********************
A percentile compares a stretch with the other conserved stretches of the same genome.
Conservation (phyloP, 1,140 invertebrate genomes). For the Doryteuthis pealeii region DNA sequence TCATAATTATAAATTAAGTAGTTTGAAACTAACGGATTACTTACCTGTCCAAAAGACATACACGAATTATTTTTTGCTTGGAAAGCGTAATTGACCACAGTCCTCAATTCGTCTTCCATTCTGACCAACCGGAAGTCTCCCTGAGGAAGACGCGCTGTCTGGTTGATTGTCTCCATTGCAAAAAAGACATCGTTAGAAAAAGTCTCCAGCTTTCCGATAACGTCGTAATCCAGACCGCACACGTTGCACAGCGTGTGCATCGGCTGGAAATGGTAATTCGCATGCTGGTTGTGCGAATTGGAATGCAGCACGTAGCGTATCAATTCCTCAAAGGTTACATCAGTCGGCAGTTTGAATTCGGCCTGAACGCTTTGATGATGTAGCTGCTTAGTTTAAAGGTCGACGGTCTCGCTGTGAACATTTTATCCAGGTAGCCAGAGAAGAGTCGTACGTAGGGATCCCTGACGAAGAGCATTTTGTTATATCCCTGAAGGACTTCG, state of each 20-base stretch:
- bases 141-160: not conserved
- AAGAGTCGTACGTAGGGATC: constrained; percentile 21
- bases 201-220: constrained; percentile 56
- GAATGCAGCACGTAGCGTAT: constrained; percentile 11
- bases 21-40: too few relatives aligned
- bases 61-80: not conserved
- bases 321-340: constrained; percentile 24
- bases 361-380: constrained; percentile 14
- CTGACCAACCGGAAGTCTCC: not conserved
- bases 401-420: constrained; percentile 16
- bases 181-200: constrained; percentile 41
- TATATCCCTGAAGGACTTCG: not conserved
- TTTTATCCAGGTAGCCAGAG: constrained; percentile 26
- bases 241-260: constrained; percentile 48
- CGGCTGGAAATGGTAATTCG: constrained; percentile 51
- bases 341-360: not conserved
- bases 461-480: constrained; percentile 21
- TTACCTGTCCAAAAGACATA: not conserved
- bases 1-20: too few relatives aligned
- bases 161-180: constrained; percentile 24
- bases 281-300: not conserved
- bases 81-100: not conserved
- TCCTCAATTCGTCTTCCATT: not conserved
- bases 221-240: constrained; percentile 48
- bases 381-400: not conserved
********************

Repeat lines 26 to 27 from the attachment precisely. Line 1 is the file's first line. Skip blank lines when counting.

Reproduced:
- bases 221-240: constrained; percentile 48
- bases 381-400: not conserved